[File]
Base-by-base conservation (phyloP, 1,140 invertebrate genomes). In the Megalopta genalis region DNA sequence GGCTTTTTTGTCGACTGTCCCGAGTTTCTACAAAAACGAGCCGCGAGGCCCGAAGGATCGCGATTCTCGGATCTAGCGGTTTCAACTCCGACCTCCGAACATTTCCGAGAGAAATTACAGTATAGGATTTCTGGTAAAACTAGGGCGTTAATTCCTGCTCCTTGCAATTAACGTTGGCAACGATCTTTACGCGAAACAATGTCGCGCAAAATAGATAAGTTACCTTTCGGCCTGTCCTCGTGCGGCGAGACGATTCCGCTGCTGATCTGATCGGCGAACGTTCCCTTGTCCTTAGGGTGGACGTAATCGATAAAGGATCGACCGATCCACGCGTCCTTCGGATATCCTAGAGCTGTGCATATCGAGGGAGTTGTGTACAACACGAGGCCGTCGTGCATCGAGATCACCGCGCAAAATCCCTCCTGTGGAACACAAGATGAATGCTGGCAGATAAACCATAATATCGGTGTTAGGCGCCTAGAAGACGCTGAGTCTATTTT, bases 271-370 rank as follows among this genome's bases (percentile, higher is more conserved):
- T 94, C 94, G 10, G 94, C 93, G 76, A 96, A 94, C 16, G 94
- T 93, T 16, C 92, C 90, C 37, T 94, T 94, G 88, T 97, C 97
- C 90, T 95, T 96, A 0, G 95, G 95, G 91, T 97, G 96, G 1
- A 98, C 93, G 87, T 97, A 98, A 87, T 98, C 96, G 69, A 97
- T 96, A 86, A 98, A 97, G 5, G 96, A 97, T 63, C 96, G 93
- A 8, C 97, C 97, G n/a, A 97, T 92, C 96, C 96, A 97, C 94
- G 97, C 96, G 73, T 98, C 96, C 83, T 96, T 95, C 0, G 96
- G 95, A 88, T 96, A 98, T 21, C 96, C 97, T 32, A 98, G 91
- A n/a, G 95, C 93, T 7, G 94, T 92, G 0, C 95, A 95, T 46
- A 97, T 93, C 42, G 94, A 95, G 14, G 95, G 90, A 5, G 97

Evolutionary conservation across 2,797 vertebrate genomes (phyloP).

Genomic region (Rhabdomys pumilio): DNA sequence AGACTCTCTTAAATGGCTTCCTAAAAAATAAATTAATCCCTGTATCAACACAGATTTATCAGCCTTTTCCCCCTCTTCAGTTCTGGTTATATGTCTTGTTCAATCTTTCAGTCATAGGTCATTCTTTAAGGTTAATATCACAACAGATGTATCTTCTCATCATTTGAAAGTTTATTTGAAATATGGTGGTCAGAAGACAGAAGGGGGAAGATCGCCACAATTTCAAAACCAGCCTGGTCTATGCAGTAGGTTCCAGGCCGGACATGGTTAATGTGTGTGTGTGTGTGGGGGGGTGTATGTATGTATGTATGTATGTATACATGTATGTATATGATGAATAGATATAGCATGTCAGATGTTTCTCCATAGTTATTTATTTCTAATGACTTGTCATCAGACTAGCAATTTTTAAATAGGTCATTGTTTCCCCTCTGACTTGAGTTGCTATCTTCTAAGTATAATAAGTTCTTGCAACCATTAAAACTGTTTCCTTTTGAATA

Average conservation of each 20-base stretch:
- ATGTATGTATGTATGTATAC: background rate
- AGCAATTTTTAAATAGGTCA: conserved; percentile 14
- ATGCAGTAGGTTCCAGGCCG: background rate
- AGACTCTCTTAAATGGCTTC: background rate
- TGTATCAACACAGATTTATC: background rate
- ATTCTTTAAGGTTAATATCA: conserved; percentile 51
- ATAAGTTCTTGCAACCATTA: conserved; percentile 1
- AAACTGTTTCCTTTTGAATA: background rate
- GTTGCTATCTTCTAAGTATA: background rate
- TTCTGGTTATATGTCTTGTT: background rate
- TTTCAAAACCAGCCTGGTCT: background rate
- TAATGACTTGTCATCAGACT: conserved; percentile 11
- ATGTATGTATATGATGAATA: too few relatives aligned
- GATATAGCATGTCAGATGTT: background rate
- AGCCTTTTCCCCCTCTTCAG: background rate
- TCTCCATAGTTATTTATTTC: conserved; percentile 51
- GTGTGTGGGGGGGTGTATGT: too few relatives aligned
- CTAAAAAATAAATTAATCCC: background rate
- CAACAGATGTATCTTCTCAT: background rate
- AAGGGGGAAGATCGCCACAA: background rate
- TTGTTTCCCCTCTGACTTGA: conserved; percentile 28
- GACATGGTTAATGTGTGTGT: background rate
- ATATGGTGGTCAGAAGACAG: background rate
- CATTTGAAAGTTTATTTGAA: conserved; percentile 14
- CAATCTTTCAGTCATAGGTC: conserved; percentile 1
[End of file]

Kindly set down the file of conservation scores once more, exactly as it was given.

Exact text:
Base-by-base conservation (phyloP, 1,140 invertebrate genomes). In the Megalopta genalis region DNA sequence GGCTTTTTTGTCGACTGTCCCGAGTTTCTACAAAAACGAGCCGCGAGGCCCGAAGGATCGCGATTCTCGGATCTAGCGGTTTCAACTCCGACCTCCGAACATTTCCGAGAGAAATTACAGTATAGGATTTCTGGTAAAACTAGGGCGTTAATTCCTGCTCCTTGCAATTAACGTTGGCAACGATCTTTACGCGAAACAATGTCGCGCAAAATAGATAAGTTACCTTTCGGCCTGTCCTCGTGCGGCGAGACGATTCCGCTGCTGATCTGATCGGCGAACGTTCCCTTGTCCTTAGGGTGGACGTAATCGATAAAGGATCGACCGATCCACGCGTCCTTCGGATATCCTAGAGCTGTGCATATCGAGGGAGTTGTGTACAACACGAGGCCGTCGTGCATCGAGATCACCGCGCAAAATCCCTCCTGTGGAACACAAGATGAATGCTGGCAGATAAACCATAATATCGGTGTTAGGCGCCTAGAAGACGCTGAGTCTATTTT, bases 271-370 rank as follows among this genome's bases (percentile, higher is more conserved):
- T 94, C 94, G 10, G 94, C 93, G 76, A 96, A 94, C 16, G 94
- T 93, T 16, C 92, C 90, C 37, T 94, T 94, G 88, T 97, C 97
- C 90, T 95, T 96, A 0, G 95, G 95, G 91, T 97, G 96, G 1
- A 98, C 93, G 87, T 97, A 98, A 87, T 98, C 96, G 69, A 97
- T 96, A 86, A 98, A 97, G 5, G 96, A 97, T 63, C 96, G 93
- A 8, C 97, C 97, G n/a, A 97, T 92, C 96, C 96, A 97, C 94
- G 97, C 96, G 73, T 98, C 96, C 83, T 96, T 95, C 0, G 96
- G 95, A 88, T 96, A 98, T 21, C 96, C 97, T 32, A 98, G 91
- A n/a, G 95, C 93, T 7, G 94, T 92, G 0, C 95, A 95, T 46
- A 97, T 93, C 42, G 94, A 95, G 14, G 95, G 90, A 5, G 97

Evolutionary conservation across 2,797 vertebrate genomes (phyloP).

Genomic region (Rhabdomys pumilio): DNA sequence AGACTCTCTTAAATGGCTTCCTAAAAAATAAATTAATCCCTGTATCAACACAGATTTATCAGCCTTTTCCCCCTCTTCAGTTCTGGTTATATGTCTTGTTCAATCTTTCAGTCATAGGTCATTCTTTAAGGTTAATATCACAACAGATGTATCTTCTCATCATTTGAAAGTTTATTTGAAATATGGTGGTCAGAAGACAGAAGGGGGAAGATCGCCACAATTTCAAAACCAGCCTGGTCTATGCAGTAGGTTCCAGGCCGGACATGGTTAATGTGTGTGTGTGTGTGGGGGGGTGTATGTATGTATGTATGTATGTATACATGTATGTATATGATGAATAGATATAGCATGTCAGATGTTTCTCCATAGTTATTTATTTCTAATGACTTGTCATCAGACTAGCAATTTTTAAATAGGTCATTGTTTCCCCTCTGACTTGAGTTGCTATCTTCTAAGTATAATAAGTTCTTGCAACCATTAAAACTGTTTCCTTTTGAATA

Average conservation of each 20-base stretch:
- ATGTATGTATGTATGTATAC: background rate
- AGCAATTTTTAAATAGGTCA: conserved; percentile 14
- ATGCAGTAGGTTCCAGGCCG: background rate
- AGACTCTCTTAAATGGCTTC: background rate
- TGTATCAACACAGATTTATC: background rate
- ATTCTTTAAGGTTAATATCA: conserved; percentile 51
- ATAAGTTCTTGCAACCATTA: conserved; percentile 1
- AAACTGTTTCCTTTTGAATA: background rate
- GTTGCTATCTTCTAAGTATA: background rate
- TTCTGGTTATATGTCTTGTT: background rate
- TTTCAAAACCAGCCTGGTCT: background rate
- TAATGACTTGTCATCAGACT: conserved; percentile 11
- ATGTATGTATATGATGAATA: too few relatives aligned
- GATATAGCATGTCAGATGTT: background rate
- AGCCTTTTCCCCCTCTTCAG: background rate
- TCTCCATAGTTATTTATTTC: conserved; percentile 51
- GTGTGTGGGGGGGTGTATGT: too few relatives aligned
- CTAAAAAATAAATTAATCCC: background rate
- CAACAGATGTATCTTCTCAT: background rate
- AAGGGGGAAGATCGCCACAA: background rate
- TTGTTTCCCCTCTGACTTGA: conserved; percentile 28
- GACATGGTTAATGTGTGTGT: background rate
- ATATGGTGGTCAGAAGACAG: background rate
- CATTTGAAAGTTTATTTGAA: conserved; percentile 14
- CAATCTTTCAGTCATAGGTC: conserved; percentile 1